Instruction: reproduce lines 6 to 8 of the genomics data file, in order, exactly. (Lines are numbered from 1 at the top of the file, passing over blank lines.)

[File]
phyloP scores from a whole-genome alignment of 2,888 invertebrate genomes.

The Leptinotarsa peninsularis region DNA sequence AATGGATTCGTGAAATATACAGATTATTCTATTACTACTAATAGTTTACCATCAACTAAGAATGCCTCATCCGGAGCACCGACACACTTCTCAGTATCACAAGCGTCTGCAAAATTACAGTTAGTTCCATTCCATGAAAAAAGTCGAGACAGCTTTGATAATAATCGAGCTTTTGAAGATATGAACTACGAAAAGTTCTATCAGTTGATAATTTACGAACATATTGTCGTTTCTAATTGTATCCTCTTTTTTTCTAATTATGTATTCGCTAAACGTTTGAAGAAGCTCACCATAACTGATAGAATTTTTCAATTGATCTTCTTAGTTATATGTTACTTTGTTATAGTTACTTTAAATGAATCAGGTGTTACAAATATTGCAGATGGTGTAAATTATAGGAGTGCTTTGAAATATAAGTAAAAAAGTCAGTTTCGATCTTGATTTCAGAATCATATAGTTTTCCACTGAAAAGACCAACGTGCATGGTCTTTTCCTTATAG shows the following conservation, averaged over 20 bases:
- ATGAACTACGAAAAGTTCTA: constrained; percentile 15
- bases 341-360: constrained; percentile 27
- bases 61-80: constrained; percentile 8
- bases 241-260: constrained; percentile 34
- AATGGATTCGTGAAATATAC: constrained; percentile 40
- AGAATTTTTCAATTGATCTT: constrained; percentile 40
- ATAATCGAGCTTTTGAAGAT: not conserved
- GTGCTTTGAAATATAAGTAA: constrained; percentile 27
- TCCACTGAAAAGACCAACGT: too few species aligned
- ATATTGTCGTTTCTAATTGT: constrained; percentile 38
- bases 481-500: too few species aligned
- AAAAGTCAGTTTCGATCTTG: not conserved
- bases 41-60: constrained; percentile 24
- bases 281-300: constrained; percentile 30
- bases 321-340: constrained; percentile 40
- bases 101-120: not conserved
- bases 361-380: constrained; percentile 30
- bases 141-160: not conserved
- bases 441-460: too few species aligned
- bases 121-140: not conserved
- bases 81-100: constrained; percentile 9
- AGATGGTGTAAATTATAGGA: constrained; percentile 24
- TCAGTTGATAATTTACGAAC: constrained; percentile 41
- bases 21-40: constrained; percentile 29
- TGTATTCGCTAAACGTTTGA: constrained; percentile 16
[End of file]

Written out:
- bases 241-260: constrained; percentile 34
- AATGGATTCGTGAAATATAC: constrained; percentile 40
- AGAATTTTTCAATTGATCTT: constrained; percentile 40